Why “It’s a Small World” almost didn’t happen #smallworldgiveaway

East meets West it’s a Small World

Today we explore it’s small world History and Facts #smallworldgiveaway

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It’s a small world History and Facts

It was 1960 and Walt had the great idea to offer Disney’s services to any Corporation that was participating in the soon to be “1964 New York World’s Fair”. Many of this companies were looking for the brand new and unique idea that would make them stand out from the rest and Walt knew that he could give it to them.
So he gave them the chance to hire Walt Disney Imagineering to create their pavilions. By doing this, Walt would gain financial support to develop new theme park technology for new Disneyland rides and also for his future plans like Disney World.
Not only that but at the end of the World Fair, all of the attractions created for the world fair could be moved to Disneyland.
So, a team of representatives visited some of the top companies to offer Disney’s services for the fair. And many of this companies knew this was a great chance and they took it.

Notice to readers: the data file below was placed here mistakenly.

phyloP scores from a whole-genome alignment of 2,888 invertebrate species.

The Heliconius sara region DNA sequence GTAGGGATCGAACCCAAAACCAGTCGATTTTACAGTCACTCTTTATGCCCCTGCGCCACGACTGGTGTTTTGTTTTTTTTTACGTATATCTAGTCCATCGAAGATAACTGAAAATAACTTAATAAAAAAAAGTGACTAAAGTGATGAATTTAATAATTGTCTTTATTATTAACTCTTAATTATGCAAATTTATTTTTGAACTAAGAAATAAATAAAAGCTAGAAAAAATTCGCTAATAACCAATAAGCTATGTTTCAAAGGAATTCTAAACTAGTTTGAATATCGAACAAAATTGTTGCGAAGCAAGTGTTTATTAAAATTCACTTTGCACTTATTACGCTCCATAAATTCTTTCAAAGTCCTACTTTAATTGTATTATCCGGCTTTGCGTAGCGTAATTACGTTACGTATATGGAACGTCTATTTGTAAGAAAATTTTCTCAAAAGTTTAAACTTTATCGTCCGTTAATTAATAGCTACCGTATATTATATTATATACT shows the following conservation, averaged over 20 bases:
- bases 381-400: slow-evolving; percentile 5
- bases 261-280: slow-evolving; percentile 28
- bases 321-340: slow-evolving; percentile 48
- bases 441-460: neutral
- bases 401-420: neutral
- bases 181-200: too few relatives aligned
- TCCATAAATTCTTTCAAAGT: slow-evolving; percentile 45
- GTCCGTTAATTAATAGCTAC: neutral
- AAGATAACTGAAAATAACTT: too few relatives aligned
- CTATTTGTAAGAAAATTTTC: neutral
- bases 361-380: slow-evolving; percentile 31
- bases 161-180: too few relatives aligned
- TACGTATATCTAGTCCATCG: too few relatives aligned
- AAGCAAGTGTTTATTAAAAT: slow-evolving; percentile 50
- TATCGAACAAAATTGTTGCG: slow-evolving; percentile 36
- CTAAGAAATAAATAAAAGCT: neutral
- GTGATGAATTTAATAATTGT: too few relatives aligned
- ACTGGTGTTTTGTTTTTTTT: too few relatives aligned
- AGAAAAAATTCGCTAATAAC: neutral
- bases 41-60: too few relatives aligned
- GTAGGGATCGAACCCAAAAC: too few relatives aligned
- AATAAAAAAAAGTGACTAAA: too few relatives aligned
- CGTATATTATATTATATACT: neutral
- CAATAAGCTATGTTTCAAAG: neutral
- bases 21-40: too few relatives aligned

General Electric sponsored a stage show detailing the evolution of the American household through electric technological advancements and that’s how we got The Carousel of Progress, which was then moved to Disneyland and later Disney World.
Then Ford Motor Company sponsored Ford’s Magic Skyway, a car ride that took guests in Ford cars through natural history dioramas. Sadly, there wasn’t enough room for this ride at Disneyland so it was dismantled and some of its parts were used for other rides.
The dinosaurs were salvaged to become the Primeval World diorama for the Disneyland Railroad, and the Mammoth that the cavemen were attacking was de-furred and placed in the Jungle Cruise at the back of the Elephant Bathing Pool.
The State of Illinois also wanted in, so they sponsored a show in which President Abraham Lincoln would be immortalized as the most amazing Audio-Animatronic figure of its time. And that’s how we got Great Moments with Mr. Lincoln which has a permanent home in Disneyland.
Imagineers had their hands full with this three attractions and were working hard to have them ready on time.
In February of 1963 representatives of Pepsi Cola spoke with Head Imagineer Joe Fowler to ask if Disney was still available to do an attraction for them.

Turns out Pepsi Cola was working with the United Nations agency devoted to children’s welfare to have a pavilion that would provide a “salute to UNICEF and the world’s children” and they didn’t have the slightest idea of what to do.

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